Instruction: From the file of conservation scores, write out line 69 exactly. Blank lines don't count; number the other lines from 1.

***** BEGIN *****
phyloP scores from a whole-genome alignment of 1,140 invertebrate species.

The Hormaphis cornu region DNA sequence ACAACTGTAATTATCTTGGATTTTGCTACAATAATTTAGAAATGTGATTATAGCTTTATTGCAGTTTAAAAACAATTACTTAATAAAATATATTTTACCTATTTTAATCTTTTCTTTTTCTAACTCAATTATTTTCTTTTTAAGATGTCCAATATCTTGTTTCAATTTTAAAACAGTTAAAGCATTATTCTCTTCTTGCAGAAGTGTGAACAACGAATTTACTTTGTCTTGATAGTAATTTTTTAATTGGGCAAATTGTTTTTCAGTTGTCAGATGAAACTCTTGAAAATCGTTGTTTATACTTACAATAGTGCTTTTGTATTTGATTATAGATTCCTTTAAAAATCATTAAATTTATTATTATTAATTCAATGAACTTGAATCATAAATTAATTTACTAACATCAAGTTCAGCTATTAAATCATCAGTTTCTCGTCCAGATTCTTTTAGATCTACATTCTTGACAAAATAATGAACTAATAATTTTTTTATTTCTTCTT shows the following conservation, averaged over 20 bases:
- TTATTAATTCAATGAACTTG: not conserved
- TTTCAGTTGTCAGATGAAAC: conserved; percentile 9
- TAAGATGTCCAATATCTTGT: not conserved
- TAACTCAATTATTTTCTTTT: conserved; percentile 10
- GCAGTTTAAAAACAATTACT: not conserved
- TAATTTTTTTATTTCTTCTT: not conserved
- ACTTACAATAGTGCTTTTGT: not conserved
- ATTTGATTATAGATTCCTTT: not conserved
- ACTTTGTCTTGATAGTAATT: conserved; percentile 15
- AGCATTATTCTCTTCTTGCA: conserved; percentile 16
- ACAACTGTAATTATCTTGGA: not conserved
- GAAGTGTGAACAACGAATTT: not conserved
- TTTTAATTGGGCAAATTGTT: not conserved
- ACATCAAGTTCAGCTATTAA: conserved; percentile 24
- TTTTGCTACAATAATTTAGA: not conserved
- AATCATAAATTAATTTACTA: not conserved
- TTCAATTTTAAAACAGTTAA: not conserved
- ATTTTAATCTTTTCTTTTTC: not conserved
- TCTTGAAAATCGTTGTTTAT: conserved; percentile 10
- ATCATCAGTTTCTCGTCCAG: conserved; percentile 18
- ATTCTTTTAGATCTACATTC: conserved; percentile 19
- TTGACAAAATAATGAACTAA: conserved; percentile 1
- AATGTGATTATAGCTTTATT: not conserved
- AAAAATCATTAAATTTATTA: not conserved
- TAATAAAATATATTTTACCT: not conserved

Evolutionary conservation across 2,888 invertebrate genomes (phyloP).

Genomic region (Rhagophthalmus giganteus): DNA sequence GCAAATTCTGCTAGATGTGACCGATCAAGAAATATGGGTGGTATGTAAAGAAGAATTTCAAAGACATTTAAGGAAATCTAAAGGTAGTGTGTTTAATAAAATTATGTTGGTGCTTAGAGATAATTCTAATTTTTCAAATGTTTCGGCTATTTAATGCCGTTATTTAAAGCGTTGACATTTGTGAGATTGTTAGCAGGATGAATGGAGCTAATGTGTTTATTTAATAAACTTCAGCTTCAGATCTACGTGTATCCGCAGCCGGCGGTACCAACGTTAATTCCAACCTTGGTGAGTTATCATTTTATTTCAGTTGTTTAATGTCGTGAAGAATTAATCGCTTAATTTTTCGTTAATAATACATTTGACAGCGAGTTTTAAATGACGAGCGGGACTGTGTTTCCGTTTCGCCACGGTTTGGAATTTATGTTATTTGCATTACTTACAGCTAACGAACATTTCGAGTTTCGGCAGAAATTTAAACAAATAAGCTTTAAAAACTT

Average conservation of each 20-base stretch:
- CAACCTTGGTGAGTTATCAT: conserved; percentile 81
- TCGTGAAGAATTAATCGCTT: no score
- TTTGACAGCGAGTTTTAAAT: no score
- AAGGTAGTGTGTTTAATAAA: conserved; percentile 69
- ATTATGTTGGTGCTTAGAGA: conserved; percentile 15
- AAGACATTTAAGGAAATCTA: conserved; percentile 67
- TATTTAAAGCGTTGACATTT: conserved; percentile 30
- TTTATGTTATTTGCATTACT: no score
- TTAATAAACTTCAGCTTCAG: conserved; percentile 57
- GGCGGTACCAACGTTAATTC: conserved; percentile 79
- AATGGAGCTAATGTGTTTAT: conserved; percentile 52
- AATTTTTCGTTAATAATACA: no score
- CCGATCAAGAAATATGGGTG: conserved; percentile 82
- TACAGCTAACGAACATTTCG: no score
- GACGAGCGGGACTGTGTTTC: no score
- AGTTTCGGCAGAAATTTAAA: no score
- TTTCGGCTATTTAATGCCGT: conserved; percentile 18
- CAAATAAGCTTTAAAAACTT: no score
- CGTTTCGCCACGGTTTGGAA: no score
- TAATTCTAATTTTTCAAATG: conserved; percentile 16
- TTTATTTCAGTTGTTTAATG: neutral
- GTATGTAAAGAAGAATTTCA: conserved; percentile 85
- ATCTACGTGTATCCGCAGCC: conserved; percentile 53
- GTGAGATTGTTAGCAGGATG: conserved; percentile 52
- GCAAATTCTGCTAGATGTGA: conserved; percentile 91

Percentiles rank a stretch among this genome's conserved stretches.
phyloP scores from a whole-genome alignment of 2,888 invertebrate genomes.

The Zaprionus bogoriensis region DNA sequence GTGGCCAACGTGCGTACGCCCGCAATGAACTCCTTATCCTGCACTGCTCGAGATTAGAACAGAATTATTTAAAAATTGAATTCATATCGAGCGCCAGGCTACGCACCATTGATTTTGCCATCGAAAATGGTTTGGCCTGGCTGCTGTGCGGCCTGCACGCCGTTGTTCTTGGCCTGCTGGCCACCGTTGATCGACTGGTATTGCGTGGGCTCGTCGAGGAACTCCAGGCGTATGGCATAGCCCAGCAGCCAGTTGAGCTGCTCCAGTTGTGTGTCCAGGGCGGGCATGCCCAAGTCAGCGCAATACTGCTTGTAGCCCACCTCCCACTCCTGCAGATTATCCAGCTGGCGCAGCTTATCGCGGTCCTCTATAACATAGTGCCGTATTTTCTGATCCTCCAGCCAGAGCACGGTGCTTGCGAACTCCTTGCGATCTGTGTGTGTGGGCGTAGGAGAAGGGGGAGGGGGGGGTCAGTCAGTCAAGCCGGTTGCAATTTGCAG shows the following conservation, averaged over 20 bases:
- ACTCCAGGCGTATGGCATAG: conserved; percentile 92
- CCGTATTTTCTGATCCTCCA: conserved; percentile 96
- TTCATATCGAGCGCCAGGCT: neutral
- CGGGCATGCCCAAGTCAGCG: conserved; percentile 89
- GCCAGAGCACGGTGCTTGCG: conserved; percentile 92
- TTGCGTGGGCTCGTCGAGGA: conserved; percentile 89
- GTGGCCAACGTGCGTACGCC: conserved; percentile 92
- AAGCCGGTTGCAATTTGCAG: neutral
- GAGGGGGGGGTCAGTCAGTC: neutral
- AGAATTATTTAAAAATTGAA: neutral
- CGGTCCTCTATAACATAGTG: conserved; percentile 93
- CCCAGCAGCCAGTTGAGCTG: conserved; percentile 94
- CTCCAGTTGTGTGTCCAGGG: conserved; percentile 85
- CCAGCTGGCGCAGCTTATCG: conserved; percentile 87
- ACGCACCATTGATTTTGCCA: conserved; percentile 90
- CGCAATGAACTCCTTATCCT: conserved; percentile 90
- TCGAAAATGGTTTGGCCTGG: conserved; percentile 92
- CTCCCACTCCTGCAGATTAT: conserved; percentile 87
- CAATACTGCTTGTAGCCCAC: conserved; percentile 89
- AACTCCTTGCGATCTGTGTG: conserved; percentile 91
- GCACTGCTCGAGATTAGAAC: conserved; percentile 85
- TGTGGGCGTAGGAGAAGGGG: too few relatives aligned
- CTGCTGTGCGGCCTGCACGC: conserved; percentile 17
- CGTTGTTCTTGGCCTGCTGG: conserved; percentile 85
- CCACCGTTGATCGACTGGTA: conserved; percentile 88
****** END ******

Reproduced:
- CGGTCCTCTATAACATAGTG: conserved; percentile 93